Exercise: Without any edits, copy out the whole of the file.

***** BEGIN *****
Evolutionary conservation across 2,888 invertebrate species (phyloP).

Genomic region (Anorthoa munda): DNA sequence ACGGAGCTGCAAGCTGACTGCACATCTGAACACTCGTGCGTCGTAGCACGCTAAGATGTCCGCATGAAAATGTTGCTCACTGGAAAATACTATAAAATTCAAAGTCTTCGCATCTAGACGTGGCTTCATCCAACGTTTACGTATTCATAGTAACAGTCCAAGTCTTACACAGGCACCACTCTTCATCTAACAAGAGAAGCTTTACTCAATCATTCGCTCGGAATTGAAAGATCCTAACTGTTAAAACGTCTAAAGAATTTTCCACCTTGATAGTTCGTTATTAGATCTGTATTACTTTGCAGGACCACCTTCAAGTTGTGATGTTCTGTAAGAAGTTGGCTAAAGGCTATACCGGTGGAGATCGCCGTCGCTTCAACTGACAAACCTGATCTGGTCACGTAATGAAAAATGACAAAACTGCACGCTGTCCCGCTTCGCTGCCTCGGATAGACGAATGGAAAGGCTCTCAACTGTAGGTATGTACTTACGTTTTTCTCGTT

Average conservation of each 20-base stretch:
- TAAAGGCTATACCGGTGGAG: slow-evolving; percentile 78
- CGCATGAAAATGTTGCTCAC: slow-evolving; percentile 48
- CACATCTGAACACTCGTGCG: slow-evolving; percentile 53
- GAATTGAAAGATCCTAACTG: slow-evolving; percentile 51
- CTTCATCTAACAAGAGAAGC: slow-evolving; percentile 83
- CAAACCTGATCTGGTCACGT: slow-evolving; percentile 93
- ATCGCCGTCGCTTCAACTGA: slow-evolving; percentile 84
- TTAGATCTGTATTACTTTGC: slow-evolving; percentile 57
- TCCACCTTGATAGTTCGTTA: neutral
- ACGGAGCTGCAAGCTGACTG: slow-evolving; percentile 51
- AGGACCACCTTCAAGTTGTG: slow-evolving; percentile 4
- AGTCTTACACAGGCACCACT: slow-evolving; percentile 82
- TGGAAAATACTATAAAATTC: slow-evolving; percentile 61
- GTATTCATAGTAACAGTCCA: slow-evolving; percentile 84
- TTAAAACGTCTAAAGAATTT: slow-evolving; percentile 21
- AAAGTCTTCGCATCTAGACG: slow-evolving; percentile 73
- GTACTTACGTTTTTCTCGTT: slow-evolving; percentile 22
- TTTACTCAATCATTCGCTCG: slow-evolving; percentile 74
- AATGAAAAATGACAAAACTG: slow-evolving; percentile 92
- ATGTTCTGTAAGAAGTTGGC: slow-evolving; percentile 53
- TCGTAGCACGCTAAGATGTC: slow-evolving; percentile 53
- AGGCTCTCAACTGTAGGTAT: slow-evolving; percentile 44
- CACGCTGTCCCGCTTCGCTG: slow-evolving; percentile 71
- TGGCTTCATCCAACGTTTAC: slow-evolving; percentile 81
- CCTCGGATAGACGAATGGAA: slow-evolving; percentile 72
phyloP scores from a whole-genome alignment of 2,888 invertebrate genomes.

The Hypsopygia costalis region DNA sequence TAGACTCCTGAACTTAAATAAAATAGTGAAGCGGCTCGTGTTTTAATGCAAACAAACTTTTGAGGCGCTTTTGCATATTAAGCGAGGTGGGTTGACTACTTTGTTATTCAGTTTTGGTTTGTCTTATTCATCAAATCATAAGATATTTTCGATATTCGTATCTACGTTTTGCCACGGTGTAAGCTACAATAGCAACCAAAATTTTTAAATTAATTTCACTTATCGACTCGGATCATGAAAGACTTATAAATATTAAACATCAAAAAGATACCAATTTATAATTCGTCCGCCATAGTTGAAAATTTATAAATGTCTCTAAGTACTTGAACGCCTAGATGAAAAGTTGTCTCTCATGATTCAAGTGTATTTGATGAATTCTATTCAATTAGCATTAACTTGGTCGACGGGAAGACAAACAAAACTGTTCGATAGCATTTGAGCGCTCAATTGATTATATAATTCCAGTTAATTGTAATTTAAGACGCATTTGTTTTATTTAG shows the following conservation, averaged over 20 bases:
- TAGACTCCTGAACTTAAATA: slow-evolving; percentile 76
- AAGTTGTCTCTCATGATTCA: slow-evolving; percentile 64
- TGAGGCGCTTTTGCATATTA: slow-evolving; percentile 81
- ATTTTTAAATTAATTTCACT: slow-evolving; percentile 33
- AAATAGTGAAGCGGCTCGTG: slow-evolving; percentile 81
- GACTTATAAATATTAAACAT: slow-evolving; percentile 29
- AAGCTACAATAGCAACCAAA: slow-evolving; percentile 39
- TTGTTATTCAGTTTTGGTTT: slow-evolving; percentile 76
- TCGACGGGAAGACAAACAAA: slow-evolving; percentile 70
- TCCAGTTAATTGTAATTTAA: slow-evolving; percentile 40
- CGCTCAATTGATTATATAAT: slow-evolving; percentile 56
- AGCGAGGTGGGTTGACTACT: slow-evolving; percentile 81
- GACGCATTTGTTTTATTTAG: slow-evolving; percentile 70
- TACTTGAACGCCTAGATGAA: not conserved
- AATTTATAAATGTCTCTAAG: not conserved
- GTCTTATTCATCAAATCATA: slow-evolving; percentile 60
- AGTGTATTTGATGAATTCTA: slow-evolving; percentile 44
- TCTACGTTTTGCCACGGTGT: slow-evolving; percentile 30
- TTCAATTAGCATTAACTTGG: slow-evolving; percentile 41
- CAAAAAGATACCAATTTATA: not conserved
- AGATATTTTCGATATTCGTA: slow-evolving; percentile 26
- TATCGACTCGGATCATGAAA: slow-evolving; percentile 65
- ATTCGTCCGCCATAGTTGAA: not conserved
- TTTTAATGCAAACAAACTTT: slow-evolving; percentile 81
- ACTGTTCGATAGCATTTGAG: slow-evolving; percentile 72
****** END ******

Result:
Evolutionary conservation across 2,888 invertebrate species (phyloP).

Genomic region (Anorthoa munda): DNA sequence ACGGAGCTGCAAGCTGACTGCACATCTGAACACTCGTGCGTCGTAGCACGCTAAGATGTCCGCATGAAAATGTTGCTCACTGGAAAATACTATAAAATTCAAAGTCTTCGCATCTAGACGTGGCTTCATCCAACGTTTACGTATTCATAGTAACAGTCCAAGTCTTACACAGGCACCACTCTTCATCTAACAAGAGAAGCTTTACTCAATCATTCGCTCGGAATTGAAAGATCCTAACTGTTAAAACGTCTAAAGAATTTTCCACCTTGATAGTTCGTTATTAGATCTGTATTACTTTGCAGGACCACCTTCAAGTTGTGATGTTCTGTAAGAAGTTGGCTAAAGGCTATACCGGTGGAGATCGCCGTCGCTTCAACTGACAAACCTGATCTGGTCACGTAATGAAAAATGACAAAACTGCACGCTGTCCCGCTTCGCTGCCTCGGATAGACGAATGGAAAGGCTCTCAACTGTAGGTATGTACTTACGTTTTTCTCGTT

Average conservation of each 20-base stretch:
- TAAAGGCTATACCGGTGGAG: slow-evolving; percentile 78
- CGCATGAAAATGTTGCTCAC: slow-evolving; percentile 48
- CACATCTGAACACTCGTGCG: slow-evolving; percentile 53
- GAATTGAAAGATCCTAACTG: slow-evolving; percentile 51
- CTTCATCTAACAAGAGAAGC: slow-evolving; percentile 83
- CAAACCTGATCTGGTCACGT: slow-evolving; percentile 93
- ATCGCCGTCGCTTCAACTGA: slow-evolving; percentile 84
- TTAGATCTGTATTACTTTGC: slow-evolving; percentile 57
- TCCACCTTGATAGTTCGTTA: neutral
- ACGGAGCTGCAAGCTGACTG: slow-evolving; percentile 51
- AGGACCACCTTCAAGTTGTG: slow-evolving; percentile 4
- AGTCTTACACAGGCACCACT: slow-evolving; percentile 82
- TGGAAAATACTATAAAATTC: slow-evolving; percentile 61
- GTATTCATAGTAACAGTCCA: slow-evolving; percentile 84
- TTAAAACGTCTAAAGAATTT: slow-evolving; percentile 21
- AAAGTCTTCGCATCTAGACG: slow-evolving; percentile 73
- GTACTTACGTTTTTCTCGTT: slow-evolving; percentile 22
- TTTACTCAATCATTCGCTCG: slow-evolving; percentile 74
- AATGAAAAATGACAAAACTG: slow-evolving; percentile 92
- ATGTTCTGTAAGAAGTTGGC: slow-evolving; percentile 53
- TCGTAGCACGCTAAGATGTC: slow-evolving; percentile 53
- AGGCTCTCAACTGTAGGTAT: slow-evolving; percentile 44
- CACGCTGTCCCGCTTCGCTG: slow-evolving; percentile 71
- TGGCTTCATCCAACGTTTAC: slow-evolving; percentile 81
- CCTCGGATAGACGAATGGAA: slow-evolving; percentile 72
phyloP scores from a whole-genome alignment of 2,888 invertebrate genomes.

The Hypsopygia costalis region DNA sequence TAGACTCCTGAACTTAAATAAAATAGTGAAGCGGCTCGTGTTTTAATGCAAACAAACTTTTGAGGCGCTTTTGCATATTAAGCGAGGTGGGTTGACTACTTTGTTATTCAGTTTTGGTTTGTCTTATTCATCAAATCATAAGATATTTTCGATATTCGTATCTACGTTTTGCCACGGTGTAAGCTACAATAGCAACCAAAATTTTTAAATTAATTTCACTTATCGACTCGGATCATGAAAGACTTATAAATATTAAACATCAAAAAGATACCAATTTATAATTCGTCCGCCATAGTTGAAAATTTATAAATGTCTCTAAGTACTTGAACGCCTAGATGAAAAGTTGTCTCTCATGATTCAAGTGTATTTGATGAATTCTATTCAATTAGCATTAACTTGGTCGACGGGAAGACAAACAAAACTGTTCGATAGCATTTGAGCGCTCAATTGATTATATAATTCCAGTTAATTGTAATTTAAGACGCATTTGTTTTATTTAG shows the following conservation, averaged over 20 bases:
- TAGACTCCTGAACTTAAATA: slow-evolving; percentile 76
- AAGTTGTCTCTCATGATTCA: slow-evolving; percentile 64
- TGAGGCGCTTTTGCATATTA: slow-evolving; percentile 81
- ATTTTTAAATTAATTTCACT: slow-evolving; percentile 33
- AAATAGTGAAGCGGCTCGTG: slow-evolving; percentile 81
- GACTTATAAATATTAAACAT: slow-evolving; percentile 29
- AAGCTACAATAGCAACCAAA: slow-evolving; percentile 39
- TTGTTATTCAGTTTTGGTTT: slow-evolving; percentile 76
- TCGACGGGAAGACAAACAAA: slow-evolving; percentile 70
- TCCAGTTAATTGTAATTTAA: slow-evolving; percentile 40
- CGCTCAATTGATTATATAAT: slow-evolving; percentile 56
- AGCGAGGTGGGTTGACTACT: slow-evolving; percentile 81
- GACGCATTTGTTTTATTTAG: slow-evolving; percentile 70
- TACTTGAACGCCTAGATGAA: not conserved
- AATTTATAAATGTCTCTAAG: not conserved
- GTCTTATTCATCAAATCATA: slow-evolving; percentile 60
- AGTGTATTTGATGAATTCTA: slow-evolving; percentile 44
- TCTACGTTTTGCCACGGTGT: slow-evolving; percentile 30
- TTCAATTAGCATTAACTTGG: slow-evolving; percentile 41
- CAAAAAGATACCAATTTATA: not conserved
- AGATATTTTCGATATTCGTA: slow-evolving; percentile 26
- TATCGACTCGGATCATGAAA: slow-evolving; percentile 65
- ATTCGTCCGCCATAGTTGAA: not conserved
- TTTTAATGCAAACAAACTTT: slow-evolving; percentile 81
- ACTGTTCGATAGCATTTGAG: slow-evolving; percentile 72